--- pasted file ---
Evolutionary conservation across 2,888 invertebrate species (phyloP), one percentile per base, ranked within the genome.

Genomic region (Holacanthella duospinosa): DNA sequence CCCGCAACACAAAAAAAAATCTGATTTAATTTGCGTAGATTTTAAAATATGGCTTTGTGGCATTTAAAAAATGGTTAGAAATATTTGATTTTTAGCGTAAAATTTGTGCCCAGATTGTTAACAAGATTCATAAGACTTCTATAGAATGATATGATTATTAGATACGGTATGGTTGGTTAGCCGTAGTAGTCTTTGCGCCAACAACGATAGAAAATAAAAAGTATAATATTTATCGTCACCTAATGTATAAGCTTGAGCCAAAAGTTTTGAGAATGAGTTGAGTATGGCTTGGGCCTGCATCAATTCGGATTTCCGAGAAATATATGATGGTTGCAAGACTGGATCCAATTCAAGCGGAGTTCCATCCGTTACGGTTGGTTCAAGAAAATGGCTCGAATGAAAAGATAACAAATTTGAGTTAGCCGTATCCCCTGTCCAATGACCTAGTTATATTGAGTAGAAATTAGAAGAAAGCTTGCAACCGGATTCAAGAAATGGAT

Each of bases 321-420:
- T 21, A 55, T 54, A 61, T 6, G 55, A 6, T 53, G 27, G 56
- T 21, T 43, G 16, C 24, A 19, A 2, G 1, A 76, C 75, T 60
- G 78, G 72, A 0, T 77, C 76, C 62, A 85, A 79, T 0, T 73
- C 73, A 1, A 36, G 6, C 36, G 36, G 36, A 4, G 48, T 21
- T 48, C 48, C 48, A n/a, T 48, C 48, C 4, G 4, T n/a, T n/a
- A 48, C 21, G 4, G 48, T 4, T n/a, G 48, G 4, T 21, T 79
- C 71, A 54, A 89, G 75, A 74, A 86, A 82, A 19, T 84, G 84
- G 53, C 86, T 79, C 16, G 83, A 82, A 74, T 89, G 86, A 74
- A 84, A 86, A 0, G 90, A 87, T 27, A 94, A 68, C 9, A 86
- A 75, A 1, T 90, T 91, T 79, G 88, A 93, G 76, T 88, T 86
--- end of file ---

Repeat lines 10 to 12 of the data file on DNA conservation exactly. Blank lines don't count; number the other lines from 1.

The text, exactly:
- C 71, A 54, A 89, G 75, A 74, A 86, A 82, A 19, T 84, G 84
- G 53, C 86, T 79, C 16, G 83, A 82, A 74, T 89, G 86, A 74
- A 84, A 86, A 0, G 90, A 87, T 27, A 94, A 68, C 9, A 86